Last month 2,045,546 checks were carried out by the National Instant Criminal Background Check System (NICS), which is just 100,000 less than the all-time record, which was set in April of last year, spurred by right-wing fears of a Hillary Clinton presidency where gun ownership laws would be rolled back.
On the campaign trail in June 2016, Clinton said, "I believe weapons of war have no place on our streets. We may have our disagreements on gun safety regulations, but we should all be able to agree on a few things. If the FBI is watching you for suspected terrorist links, you shouldn’t be able to just go buy a gun with no questions asked. You shouldn’t be able to exploit loopholes and evade criminal background checks by buying online or at a gun show. And yes, if you’re too dangerous to get on a plane, you are too dangerous to buy a gun in America."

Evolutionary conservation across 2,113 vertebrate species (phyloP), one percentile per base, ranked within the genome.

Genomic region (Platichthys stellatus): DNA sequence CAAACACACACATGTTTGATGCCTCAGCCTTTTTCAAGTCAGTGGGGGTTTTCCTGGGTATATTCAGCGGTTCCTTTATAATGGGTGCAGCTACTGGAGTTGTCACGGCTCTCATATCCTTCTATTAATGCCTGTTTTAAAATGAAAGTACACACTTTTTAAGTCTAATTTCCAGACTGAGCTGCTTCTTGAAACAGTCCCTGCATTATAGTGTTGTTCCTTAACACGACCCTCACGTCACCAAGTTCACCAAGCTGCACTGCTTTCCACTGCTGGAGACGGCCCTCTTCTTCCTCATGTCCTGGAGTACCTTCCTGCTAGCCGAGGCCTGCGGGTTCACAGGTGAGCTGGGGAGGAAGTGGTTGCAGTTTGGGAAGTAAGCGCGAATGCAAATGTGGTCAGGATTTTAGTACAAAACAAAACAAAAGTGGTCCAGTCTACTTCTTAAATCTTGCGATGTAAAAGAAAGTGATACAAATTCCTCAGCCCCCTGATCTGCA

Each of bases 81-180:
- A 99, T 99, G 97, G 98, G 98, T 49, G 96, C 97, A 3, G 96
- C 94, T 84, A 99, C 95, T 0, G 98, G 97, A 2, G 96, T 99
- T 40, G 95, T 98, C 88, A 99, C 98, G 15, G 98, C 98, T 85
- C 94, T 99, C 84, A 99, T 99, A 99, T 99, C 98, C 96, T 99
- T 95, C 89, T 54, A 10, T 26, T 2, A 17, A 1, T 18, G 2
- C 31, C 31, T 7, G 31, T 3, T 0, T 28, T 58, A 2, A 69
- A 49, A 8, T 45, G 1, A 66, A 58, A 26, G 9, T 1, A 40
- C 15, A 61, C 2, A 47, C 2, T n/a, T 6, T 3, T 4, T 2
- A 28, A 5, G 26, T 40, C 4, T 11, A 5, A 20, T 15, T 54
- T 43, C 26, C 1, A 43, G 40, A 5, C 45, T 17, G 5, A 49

Taking non-sales related background checks out of the equation, an analysis of NCIS data from the National Shooting Sports Foundation (NSSF) may actually be higher than last year, as they found 1,111,596 sales-related checks, which constituted only a slight uptick from 2016’s numbers.
In a release, the NSSF said, "The April 2017 NSSF-adjusted National Instant Criminal Background Check System (NICS) is an increase of 0.04 percent compared to the April 2016 NSSF-adjusted NICS figure of 1,111,205." Spokesman Mike Bazinet told the Washington Free Beacon, "Anyone looking to proclaim a continuing sales slump would be wrong based on the best number we have as a proxy for firearms sales for April 2017 compared to April 2016."
Though sales in 2017’s early months were slower than the record-shattering period of 2016, the pace picked in March and April according to the NSSF.
Certain factors can affect these statistics, like the fact that NICS checks are not required in most states for transactions between used firearm merchants and private citizens though most do require the checks on most other gun sales.
"These statistics represent the number of firearm background checks initiated through the NICS," the FBI pointed out in its monthly report on background checks. "They do not represent the number of firearms sold. Based on varying state laws and purchase scenarios, a one-to-one correlation cannot be made between a firearm background check and a firearm sale."